- any harm caused in the attainment of the charitable purpose(s) must not outweigh the benefits of the charity;
- the benefits of the charity are directed to the public or a sufficient section of the public;
- if the benefits are only directed at certain sections of the public, the opportunity to benefit must not be unreasonably restricted by geographical limitations or other limitations;
- the beneficiaries of the charity must be appropriate to the charitable purpose(s); and
- any benefits that a person or institution receive other than as a beneficiary of the charity must be incidental.
(II) How to set up a charity?
(A) The structure of a charity
The most common types of structures of charities are:-
- a trust;
- a society established under the Societies Ordinance (Cap 151 of the Laws of Hong Kong) (the “SO”) which excludes the type of bodies set out in the Schedule of the SO and in the Schedule of this note;
- a company limited by guarantee incorporated under the Companies Ordinance (Cap 622) of the Laws of Hong Kong) (the “CO”); and
- a statutory body established by the Hong Kong legislature.
(B) The governing instrument of a charity
The governing instrument of a charity should contain the following:-
- state precisely and clearly the objects i.e. the purpose(s) for which the charity is formed (this also applies to companies incorporated under the former Companies Ordinance on and after 10 February 1997 and are not required to state their objects in their Memorandum of Association);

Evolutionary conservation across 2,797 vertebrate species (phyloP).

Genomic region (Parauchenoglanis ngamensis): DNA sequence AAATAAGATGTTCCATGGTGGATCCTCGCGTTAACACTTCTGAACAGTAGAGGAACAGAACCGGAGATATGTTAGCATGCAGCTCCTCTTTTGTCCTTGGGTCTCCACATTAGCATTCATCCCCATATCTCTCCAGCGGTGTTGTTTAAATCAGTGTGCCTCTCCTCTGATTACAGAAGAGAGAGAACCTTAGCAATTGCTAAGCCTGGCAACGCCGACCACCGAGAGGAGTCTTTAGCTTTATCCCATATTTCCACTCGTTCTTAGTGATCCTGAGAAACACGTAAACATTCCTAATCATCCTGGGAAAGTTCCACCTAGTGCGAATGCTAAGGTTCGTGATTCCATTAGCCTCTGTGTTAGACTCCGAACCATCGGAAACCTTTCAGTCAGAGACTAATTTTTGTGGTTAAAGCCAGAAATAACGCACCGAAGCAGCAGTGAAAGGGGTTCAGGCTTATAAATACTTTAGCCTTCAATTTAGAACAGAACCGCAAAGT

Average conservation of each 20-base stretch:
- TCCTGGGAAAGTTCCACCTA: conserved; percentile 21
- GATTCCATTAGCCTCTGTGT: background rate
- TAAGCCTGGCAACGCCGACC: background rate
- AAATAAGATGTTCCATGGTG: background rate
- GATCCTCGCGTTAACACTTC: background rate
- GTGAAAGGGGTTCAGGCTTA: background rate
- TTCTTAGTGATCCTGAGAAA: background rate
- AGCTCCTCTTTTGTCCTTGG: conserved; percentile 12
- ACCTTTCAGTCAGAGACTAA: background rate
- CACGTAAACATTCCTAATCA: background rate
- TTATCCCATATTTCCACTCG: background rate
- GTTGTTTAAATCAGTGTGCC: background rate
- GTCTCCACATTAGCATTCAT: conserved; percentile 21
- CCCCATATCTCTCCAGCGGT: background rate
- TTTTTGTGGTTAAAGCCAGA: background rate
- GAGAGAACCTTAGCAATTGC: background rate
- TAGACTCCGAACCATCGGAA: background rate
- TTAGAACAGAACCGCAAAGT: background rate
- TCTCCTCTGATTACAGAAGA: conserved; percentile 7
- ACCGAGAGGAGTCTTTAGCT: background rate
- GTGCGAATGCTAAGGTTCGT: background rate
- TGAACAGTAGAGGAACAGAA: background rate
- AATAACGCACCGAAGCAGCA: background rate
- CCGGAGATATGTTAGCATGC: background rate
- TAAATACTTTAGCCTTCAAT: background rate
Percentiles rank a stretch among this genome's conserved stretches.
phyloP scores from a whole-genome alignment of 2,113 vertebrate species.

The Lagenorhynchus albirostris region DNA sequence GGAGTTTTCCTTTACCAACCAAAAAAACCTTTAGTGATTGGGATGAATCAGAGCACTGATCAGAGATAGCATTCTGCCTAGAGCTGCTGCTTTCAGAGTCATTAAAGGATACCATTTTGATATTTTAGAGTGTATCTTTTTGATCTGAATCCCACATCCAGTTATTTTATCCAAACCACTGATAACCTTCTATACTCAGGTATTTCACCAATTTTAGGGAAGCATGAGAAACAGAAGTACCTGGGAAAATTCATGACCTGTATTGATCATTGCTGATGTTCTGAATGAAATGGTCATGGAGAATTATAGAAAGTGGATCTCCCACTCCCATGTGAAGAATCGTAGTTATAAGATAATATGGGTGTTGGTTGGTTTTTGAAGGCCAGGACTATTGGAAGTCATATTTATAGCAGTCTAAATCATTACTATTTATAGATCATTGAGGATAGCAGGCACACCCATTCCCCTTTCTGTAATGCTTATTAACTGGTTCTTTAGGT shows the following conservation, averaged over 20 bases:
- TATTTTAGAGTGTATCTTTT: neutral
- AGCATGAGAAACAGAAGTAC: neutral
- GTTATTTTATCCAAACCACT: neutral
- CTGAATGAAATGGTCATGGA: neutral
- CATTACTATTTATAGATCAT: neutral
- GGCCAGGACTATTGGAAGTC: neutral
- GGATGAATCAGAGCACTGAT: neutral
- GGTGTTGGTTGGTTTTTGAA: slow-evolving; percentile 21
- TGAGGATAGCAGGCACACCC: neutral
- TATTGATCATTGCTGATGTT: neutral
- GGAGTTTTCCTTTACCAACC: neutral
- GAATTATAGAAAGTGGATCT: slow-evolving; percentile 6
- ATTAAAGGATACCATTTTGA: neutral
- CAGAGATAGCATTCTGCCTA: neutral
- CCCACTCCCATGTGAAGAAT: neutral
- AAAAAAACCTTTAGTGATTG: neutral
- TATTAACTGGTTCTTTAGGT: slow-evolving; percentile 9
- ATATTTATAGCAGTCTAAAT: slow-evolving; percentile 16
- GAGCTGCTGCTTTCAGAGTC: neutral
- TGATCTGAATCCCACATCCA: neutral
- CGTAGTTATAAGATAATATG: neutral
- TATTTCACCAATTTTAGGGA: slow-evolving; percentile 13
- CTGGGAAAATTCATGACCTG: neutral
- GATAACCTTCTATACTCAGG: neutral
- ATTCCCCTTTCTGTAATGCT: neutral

- limiting the application of its funds towards the attainment of its stated objects;
- prohibiting the distribution of its incomes and properties amongst its members;
- prohibiting members of its governing body (e.g. directors, trustees, executive committee member) from receiving remuneration;
- specifying how the assets should be dealt with upon its dissolution (such as the donation of the remaining assets to other charities);
- requiring the keeping of sufficient records of income and expenditure (including donation receipts), proper accounting books and compilation of annual financial statements;
There is an exemption to requirement (d) above where the charity can demonstrate that the payment or remuneration to its member(s) is necessary and reasonable in the exceptional circumstances, provided the following conditions are set out in the charity’s governing instrument and are fulfilled:
- the remunerated member of the governing body of the charity: